Guest Post by Ryan King, Author of the Land of Tomorrow Trilogy
Every new author dreams in their heart that as soon as their first completed work gets in the hands of an agent or publisher, that gatekeeper will just faint at its brilliance. None would dare admit this openly for fear of seeming arrogant or pretentious, but it is a real hope.
For most authors, rejection letters/emails become a regular form of torture. You send off an inquiry, hope for the best, and then open the response with your heart racing at the same time trying to protect yourself from dashed aspirations. To me the most difficult thing about the whole process was not the rejection of my work, but the rejection of the idea of my work. You see, I sent nearly one hundred query letters or emails to agents or publishers. Only three of them wanted to see even a sample of my novel and that simply a few pages.
Eventually you get used to this. It’s not personal and these people don’t know you. The process is the process. Rejection is disappointing, but something you get over.
I personally have found, and other authors have echoed these sentiments, that what is worse is the outright rejection of friends and family. They actually do know us and that is the problem.
If you are an author I’m sure this is nothing new to you. That look of embarrassment you get when you tell a friend or family member that you are writing a book. They are embarrassed for you, that you would even think of such a thing. Or maybe it’s the fellow-avid reader who can never find time to even crack open one of your books. They may even be openly supportive in a condescending sort of awkward way with false encouragement that is only a millimeter deep.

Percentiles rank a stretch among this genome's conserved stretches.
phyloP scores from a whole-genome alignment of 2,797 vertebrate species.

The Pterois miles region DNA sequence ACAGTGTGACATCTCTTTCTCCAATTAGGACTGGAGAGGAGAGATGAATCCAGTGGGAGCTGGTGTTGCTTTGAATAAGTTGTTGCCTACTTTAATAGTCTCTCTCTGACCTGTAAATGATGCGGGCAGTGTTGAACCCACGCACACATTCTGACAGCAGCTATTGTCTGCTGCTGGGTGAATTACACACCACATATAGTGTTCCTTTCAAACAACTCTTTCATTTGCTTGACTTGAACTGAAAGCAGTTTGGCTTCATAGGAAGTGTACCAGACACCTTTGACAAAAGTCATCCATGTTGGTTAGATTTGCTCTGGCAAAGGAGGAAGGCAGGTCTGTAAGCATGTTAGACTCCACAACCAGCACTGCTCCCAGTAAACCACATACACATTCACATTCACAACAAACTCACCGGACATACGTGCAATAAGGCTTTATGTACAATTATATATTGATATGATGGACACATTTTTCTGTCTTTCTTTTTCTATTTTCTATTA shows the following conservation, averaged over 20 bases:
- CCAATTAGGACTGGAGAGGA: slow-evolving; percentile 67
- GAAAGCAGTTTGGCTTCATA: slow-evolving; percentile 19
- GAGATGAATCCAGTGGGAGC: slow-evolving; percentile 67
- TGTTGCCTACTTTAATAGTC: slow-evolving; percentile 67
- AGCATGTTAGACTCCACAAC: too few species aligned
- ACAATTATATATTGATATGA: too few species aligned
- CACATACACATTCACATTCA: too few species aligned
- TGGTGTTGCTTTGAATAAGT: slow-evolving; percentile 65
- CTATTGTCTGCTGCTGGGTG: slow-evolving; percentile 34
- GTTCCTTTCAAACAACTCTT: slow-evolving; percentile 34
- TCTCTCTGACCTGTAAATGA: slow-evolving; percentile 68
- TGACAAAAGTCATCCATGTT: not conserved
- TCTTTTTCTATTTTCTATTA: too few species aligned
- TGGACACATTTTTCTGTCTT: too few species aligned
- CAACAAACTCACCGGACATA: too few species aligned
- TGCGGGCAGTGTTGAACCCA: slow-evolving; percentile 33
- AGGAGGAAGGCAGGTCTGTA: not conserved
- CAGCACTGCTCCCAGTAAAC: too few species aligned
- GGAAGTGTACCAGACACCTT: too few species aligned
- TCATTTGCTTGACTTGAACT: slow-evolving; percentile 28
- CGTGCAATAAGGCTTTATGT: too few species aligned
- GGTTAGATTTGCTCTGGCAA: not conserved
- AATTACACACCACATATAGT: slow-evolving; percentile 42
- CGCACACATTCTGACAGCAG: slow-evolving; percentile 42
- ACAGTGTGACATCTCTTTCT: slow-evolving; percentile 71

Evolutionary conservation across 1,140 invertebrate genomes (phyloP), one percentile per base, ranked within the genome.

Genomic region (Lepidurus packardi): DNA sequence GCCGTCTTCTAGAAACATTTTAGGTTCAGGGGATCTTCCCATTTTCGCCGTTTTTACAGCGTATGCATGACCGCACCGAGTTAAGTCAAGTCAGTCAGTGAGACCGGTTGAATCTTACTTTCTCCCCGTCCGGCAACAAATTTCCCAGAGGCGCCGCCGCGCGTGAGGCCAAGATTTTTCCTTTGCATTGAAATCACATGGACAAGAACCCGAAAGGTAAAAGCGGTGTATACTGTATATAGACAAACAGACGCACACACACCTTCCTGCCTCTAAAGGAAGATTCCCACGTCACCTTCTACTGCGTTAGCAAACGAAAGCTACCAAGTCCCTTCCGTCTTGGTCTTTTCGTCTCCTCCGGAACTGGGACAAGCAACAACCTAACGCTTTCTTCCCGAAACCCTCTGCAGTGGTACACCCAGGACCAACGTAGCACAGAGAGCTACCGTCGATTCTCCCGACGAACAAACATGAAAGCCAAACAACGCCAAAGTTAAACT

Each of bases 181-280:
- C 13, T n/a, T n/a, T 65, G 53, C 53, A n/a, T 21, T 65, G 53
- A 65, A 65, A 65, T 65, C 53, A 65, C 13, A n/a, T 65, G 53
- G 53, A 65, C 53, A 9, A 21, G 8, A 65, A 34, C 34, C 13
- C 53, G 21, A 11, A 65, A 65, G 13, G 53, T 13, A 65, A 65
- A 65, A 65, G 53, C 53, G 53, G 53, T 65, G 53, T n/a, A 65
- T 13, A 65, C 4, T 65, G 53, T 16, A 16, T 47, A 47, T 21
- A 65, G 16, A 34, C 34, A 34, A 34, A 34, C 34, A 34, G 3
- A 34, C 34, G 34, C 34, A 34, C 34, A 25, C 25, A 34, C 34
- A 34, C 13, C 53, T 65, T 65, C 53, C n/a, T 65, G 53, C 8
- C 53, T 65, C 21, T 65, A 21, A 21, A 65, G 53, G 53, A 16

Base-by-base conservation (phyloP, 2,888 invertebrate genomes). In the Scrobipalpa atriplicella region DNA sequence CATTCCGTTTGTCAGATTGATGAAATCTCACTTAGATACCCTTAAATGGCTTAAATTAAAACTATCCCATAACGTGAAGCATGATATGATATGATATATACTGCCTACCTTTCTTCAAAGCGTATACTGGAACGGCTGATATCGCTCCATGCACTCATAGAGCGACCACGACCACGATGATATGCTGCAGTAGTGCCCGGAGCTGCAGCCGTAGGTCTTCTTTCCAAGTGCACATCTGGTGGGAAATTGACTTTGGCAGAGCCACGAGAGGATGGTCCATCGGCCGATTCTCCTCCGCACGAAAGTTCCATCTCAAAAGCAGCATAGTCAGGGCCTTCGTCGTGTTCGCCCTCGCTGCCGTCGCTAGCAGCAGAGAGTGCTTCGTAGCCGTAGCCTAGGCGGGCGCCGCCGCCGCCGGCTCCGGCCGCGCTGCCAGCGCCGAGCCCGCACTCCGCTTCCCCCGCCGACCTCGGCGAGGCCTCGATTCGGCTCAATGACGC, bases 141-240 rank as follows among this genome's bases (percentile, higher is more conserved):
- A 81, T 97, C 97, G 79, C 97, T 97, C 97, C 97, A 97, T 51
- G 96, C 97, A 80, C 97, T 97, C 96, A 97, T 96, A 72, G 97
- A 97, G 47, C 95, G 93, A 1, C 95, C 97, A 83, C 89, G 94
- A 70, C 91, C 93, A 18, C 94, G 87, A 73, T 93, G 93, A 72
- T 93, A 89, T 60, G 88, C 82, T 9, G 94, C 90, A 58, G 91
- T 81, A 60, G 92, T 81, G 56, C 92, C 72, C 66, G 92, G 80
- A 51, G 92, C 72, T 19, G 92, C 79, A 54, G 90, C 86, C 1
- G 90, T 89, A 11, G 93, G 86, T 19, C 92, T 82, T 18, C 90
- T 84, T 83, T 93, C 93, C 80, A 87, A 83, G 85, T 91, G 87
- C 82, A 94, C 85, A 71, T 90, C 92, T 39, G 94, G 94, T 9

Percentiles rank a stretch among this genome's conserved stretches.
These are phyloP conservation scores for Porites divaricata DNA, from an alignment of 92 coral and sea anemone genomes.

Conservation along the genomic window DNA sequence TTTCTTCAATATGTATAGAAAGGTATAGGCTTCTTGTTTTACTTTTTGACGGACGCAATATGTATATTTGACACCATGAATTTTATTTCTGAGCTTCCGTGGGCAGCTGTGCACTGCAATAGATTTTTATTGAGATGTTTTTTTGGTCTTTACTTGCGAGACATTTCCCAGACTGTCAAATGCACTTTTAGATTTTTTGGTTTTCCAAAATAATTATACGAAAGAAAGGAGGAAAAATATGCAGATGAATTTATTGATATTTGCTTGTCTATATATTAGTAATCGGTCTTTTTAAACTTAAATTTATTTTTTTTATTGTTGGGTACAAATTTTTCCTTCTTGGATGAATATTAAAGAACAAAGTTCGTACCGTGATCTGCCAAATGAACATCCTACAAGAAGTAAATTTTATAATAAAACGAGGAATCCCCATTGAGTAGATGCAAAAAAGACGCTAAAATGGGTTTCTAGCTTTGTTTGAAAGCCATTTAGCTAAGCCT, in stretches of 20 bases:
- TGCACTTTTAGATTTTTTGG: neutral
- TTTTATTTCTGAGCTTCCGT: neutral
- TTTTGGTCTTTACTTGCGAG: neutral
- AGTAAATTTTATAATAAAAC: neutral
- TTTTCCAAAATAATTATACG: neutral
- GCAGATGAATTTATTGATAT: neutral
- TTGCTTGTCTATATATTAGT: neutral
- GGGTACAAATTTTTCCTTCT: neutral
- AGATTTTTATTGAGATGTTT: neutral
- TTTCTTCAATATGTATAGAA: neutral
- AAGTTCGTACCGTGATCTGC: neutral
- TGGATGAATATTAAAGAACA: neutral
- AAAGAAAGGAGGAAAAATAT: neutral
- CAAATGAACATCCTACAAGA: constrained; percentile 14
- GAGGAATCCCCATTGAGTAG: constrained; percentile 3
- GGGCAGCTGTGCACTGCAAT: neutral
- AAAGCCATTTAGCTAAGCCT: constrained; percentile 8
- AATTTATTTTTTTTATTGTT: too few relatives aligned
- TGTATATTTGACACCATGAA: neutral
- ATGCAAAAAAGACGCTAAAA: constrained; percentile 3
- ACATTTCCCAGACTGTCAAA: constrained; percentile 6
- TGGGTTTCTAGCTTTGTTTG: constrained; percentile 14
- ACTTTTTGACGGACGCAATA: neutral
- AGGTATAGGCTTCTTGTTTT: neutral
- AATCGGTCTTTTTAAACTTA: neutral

It’s easy to spot because it’s those people very close to you who never ask about the writing because it’s too strange. Like, “Tony, how’s that heroin habit going?” or “Abby, how’s your life as a porn star?” Just doesn’t come up in polite society because the asker is embarrassed for you. You would think they would be eager to see your finished work if it’s such a big deal, but again the problem is they know you.
The world has a strange ideal of authors. People who write for a living are viewed as riding unicorns, dreaming in iambic pentameter, and when they flatulate (which is exceedingly rare) it can be seen by the naked eye in rainbow colors and smells vaguely of frankincense. How can Little Jimmy whose diapers I changed write a book? How can that girl who lived down the street be an author? It is simply inconceivable. No, they are simply delusional. So sad.
Not all friends and relatives are like this, but enough are that it pains. I’ve learned you can’t take it personally. Although it feels like a rejection of you and a lack of faith, in reality it is a false image of what an author is. None can live up to that fantasy. It also makes you really appreciate the friends and family who are genuinely supportive. They are the ones who really believe in you, even knowing you as they do.
The good news is you can get back at all these close friends and family who don’t believe in you by writing them into your stories. Place them in embarrassing and compromising positions. Make them seem unflattering or really ashamed. Go ahead, have some fun with it.
After all, really, what are the chances they will ever learn what you did by reading about it?
Ryan King launched his indie author career in 2012 while keeping his day job with the US Army. Watch for his upcoming guest spot here featuring monthly reviews of post-apocalyptic and/or dystopian fiction. For more information about Ryan and his writing visit the link here.